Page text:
The Preemptive Counterrevolution and the Rise of the Far Right in Brazil

 

Finally, the scum of bourgeois society forms the holy phalanx of order and the hero Crapulinski installs himself in the Tuileries as the “saviour of society.

—Karl Marx

Ricardo Antunes

I
n 1964, after a period of intense capitalist development that significantly expanded the process of industrialisation, Brazil suffered a lasting political trauma. Politically unable to ensure their interests within the demarcations of bourgeois democracy, the ruling class turned to manu militari. A military coup was set and the dictatorship lasted until 1985.

In 1989, the first direct presidential election took place since the end of the dictatorship. At the beginning of the 1990s, neoliberalism effectively began to be introduced in Brazil with the electoral victory of Collor de Mello (1990–92), a sort of unqualified civilian semi-bonaparte. Its main consequences—which, it should be noted, occur in all countries in which this nefarious pragmatic ideology is installed—were: the increased hegemony of financial capital, the rise in profits and gains for capital, the significant expansion of privatisation of state-owned companies, and the near total dismantling of workers’ rights and regulations. All of this resulted in a significant increase in the concentration of wealth in the country, especially during the presidency of Fernando Henrique Cardoso (1994–2002), since Collor was impeached in 1992.

In the 1990s, Brazil lived through a process I have called neoliberal desertification. Its state-owned productive sectors were heavily privatised, workers’ rights legislation was gradually deregulated, and the financial sector was monopolised, enormously expanding the hegemony of Cardoso’s government in the steering of economic policies. Not only was anticapitalist opposition gradually deconstructed, but so was reformism (which had emerged especially during João Goulart’s government between 1961 and 1964), which had been defending agricultural, urban, and tax reforms that were eliminated, little by little, from the Brazilian political scene. In this way, neoliberalism was consolidated in Cardoso’s two terms.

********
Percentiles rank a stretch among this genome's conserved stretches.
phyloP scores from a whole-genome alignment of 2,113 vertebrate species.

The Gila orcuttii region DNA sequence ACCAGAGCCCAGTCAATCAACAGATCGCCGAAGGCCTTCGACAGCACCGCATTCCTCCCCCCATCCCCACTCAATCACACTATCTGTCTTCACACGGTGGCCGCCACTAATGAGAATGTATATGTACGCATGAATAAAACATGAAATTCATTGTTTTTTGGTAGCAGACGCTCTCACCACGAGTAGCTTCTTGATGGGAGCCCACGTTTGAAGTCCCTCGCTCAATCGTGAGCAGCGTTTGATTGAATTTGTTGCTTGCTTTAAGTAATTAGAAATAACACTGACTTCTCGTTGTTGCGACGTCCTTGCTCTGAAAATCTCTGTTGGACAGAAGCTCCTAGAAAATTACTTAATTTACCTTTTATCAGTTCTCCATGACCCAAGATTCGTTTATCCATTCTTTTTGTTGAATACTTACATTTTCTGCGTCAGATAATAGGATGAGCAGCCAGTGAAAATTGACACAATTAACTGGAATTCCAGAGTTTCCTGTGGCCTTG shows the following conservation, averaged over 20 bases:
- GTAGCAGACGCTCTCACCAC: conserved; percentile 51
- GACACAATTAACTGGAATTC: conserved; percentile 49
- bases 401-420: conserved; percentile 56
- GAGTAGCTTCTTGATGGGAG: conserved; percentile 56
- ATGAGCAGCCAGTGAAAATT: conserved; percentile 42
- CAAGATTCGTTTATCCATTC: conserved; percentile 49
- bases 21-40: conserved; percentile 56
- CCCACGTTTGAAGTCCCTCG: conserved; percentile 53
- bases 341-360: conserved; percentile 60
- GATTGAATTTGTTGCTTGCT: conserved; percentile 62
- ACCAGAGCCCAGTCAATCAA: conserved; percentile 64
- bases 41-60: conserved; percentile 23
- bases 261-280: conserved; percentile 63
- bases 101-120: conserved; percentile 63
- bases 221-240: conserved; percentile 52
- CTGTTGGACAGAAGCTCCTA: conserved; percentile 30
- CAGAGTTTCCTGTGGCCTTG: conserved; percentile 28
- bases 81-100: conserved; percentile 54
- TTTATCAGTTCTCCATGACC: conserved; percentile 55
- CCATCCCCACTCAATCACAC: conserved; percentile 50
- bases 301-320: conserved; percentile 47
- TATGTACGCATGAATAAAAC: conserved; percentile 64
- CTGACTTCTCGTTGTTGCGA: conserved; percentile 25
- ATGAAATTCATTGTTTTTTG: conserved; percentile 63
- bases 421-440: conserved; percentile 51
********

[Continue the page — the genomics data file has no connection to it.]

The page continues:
In 2002, all signs pointed toward Brazil changing its path. But when the Workers’ Party (PT) won the presidency in 2002, electing its main metalworker-union leader Luiz Inácio Lula da Silva (“Lula”), it was no longer the party it had once been. Transformism, a concept richly developed by Antonio Gramsci in The Prison Notebooks, had already hit what had been the strongest feature of the party: its popular and working-class social origins This complex mutation was the founding cause of the policies developed by the PT during the governments of Lula (2003–11) and Dilma Rousseff, known simply as Dilma (2011–16). But at their root, their actions were characterised much more by continuation, rather than rupture, with neoliberalism.

Almost thirty years later, Jair Bolsonaro took on the role of supposed underdog and, in the face of the collapse of the other center and right-wing bourgeois candidates, became the only one capable of countering the risk of the “PT and the reds’ victory. His bid for the presidency found its ideal moment in the international scenery: Trump in the United States, Brexit in the United Kingdom, neo-Nazism in Germany, Viktor Orbán in Hungary, and Matteo Salvini, the all-powerful neofascist minister, in Italy. The list of aberrations perpetuated by the right around the world is extensive. We are then entering a new cycle of counterrevolution that refuses any form of conciliation. As a metaphor, it can be said that platform capitalism, the capitalism of the digital, information, and financial era, has some similarities with early forms of capitalism. There seems to be something in common between the capitalism of the sixteenth and eighteenth centuries, and the capitalism of the twenty-first century.

Will the left be capable of radically altering the political course it is currently on, which is mostly relegated to institutions and elections? If, throughout the twentieth century, the epicentre of the left’s actions was institutional and parliamentary action, the biggest challenge in this period will be found elsewhere, somewhere different from that which has dominated and exhausted the left until now. It is imperative to reforge the organic ties between the labor and social movements, with their mosaic of multiple tools and without previous hierarchical structures, taking as a starting point the concrete actions of the working class. If we are on the side of reason and revolution,an indispensable beginning is to ascertain, in a Lukácsian way, what are the vital questions of our time if we want to walk together, in solidarity, toward a new, emancipated way of life.

 

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